Gary Thomas Punishes the Saxophone

This video is a performance of Gary Thomas alongside Jack DeJohnette and Special Edition performing the tune "One on One" in Burghausen Germany in 1993. The Special Edition consisted of: 

Gary Thomas – Saxophone and Flute

Michael Cain – Keyboard

Marvin James Sewell – Guitar

Lonnie Plaxico – Bass &

Jack DeJohnette – Drums

The thing about this kind of jazz is that it allows the musicians the opportunity to both take care of, and explore the element of space. In other words, they are not bound to the rhythmic and harmonic confines of a chart, and are afforded the oppertunity to stretch out their ideas and interactions among each other. As an audience member this often feels like a journey where the destination is not made clear until you arrive.

Marvin Sewell takes the first solo here and unwraps his prowess and technique immediately. What I enjoy in this solo is that he reinforces the idea that heavy on the guitar does not simply mean loud or distorted. Heavy is a confluence of rhythm, pitch, and innovative thinking – it is the clear exploration of tonality and atonality with direction and dynamics.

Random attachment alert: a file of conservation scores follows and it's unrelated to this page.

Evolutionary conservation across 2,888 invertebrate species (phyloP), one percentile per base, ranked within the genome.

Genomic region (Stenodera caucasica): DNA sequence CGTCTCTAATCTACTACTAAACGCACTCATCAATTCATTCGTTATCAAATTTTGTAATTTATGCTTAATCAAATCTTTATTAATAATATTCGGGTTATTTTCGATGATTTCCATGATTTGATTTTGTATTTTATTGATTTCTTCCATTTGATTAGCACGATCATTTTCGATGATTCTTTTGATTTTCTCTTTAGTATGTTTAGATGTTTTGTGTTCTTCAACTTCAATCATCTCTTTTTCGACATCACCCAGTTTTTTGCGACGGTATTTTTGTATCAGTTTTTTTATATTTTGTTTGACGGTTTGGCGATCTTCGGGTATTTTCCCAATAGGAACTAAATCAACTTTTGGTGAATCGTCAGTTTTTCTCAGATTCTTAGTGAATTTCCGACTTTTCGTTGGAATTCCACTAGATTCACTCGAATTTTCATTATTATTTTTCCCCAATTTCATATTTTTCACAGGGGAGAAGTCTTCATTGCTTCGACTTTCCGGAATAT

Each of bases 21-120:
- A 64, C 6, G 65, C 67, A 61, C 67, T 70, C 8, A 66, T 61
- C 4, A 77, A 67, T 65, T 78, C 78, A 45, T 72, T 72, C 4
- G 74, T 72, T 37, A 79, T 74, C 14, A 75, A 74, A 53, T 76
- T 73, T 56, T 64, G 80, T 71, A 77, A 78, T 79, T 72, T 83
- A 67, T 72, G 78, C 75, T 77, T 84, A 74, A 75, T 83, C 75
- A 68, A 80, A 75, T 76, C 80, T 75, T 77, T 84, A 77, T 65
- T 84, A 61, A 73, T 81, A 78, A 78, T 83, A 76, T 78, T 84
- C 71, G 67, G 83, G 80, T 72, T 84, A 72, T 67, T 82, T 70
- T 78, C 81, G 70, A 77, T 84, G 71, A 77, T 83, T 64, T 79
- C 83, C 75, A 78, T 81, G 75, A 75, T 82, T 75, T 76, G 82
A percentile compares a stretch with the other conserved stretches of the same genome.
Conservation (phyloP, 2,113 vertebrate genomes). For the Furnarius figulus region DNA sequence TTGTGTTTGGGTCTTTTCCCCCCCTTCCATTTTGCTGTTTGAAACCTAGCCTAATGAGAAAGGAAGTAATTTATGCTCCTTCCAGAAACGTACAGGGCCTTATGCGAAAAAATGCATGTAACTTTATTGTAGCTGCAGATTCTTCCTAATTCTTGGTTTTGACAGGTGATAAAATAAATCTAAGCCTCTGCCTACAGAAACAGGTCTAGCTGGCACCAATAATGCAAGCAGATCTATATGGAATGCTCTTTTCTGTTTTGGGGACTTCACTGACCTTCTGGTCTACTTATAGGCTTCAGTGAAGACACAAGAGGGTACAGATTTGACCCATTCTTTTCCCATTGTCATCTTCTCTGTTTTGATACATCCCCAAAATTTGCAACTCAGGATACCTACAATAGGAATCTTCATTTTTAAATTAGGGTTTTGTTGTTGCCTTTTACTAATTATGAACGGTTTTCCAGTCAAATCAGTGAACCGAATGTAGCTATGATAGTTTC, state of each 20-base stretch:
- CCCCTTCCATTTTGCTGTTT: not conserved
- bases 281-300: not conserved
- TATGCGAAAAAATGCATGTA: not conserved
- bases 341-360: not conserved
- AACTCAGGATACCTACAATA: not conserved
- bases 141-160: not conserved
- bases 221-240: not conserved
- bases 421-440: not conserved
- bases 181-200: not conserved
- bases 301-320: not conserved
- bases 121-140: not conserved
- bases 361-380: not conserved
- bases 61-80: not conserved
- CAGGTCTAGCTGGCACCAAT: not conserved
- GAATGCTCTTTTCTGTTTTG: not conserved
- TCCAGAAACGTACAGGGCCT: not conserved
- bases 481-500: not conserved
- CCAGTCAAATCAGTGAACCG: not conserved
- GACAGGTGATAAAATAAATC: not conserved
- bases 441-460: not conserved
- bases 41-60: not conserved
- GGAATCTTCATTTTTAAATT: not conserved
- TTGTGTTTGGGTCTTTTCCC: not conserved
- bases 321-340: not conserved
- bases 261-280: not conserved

Gary Thomas follows after around the 5:40 minute mark. Although the rhythmic section is not directly featured on this tune, they are the musicians who allow Gary and Marvin to explore the potential of their instruments and ideas as they lay down the rhythmic and harmonic ground work.

Gary's solo here is in a way typical of all my concert experiences with him. You are first struck by his consuming (scary) stage presence, and then immediately afterwards by his sound. His tone is thick, bold, and relentless; it is not a sound to be ignored. Gary also makes exemplary use of direction and arrival point in his solos. This is heard as both crescendo to a sustained high note as well as crescendo to a flurry of scale technique.

Gary Thomas is an athlete of the tenor saxophone, he has to be in order to play this way. Maybe jazz isn't your thing, or maybe your more of a ii V only kind of guy, it doesn't matter. I believe in the virtue of sound, and I believe that when musicians perform with this amount of conviction and sheer talent it speaks across the barriers of genre and directly to the listener.

The original Special Edition was an ensemble featured on an album of the same name. It was released in 1980 and is a command album of forward thinking jazz. It can be found on itunes here. Nevertheless, the band around Jack DeJohnette changed over the years and this is how the great Gary Thomas became part of the group. In addition to this performance, you can find all of Gary's records for sale here

Dave

Dave (@DaveWhoDigs) digs musicianship, theory, and music that goes with craft beer. He writes about music from a classically trained musician’s perspective. He’s currently based in Portland OR.

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